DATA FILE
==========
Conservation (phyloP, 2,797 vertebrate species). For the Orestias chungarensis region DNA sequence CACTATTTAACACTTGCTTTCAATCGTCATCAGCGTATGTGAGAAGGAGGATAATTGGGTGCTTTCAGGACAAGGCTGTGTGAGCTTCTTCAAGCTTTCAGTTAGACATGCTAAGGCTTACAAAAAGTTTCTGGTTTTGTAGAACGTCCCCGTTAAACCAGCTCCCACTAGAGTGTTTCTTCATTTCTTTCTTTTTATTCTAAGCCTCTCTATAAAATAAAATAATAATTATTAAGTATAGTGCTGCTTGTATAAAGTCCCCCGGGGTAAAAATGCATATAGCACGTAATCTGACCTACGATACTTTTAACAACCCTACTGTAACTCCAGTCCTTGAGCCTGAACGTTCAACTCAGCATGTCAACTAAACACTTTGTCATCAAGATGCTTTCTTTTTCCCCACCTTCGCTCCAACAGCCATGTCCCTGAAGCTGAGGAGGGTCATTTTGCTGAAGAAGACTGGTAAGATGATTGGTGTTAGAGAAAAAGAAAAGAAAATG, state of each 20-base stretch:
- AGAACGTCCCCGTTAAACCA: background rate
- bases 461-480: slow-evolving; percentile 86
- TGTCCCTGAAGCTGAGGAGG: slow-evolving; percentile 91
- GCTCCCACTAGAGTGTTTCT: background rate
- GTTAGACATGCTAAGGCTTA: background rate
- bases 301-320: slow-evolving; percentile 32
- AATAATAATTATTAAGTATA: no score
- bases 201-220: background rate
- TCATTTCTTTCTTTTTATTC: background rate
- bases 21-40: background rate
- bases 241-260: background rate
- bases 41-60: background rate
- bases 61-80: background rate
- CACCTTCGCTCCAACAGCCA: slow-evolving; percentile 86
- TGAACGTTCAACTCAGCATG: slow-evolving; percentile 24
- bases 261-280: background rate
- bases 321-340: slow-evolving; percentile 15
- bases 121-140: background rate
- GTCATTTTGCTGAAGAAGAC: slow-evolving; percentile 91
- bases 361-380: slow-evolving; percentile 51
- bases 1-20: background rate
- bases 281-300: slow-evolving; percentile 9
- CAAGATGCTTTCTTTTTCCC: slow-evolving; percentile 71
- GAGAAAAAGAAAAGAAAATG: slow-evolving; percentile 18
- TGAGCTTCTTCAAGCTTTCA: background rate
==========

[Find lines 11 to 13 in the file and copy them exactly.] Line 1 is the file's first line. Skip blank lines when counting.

- bases 21-40: background rate
- bases 241-260: background rate
- bases 41-60: background rate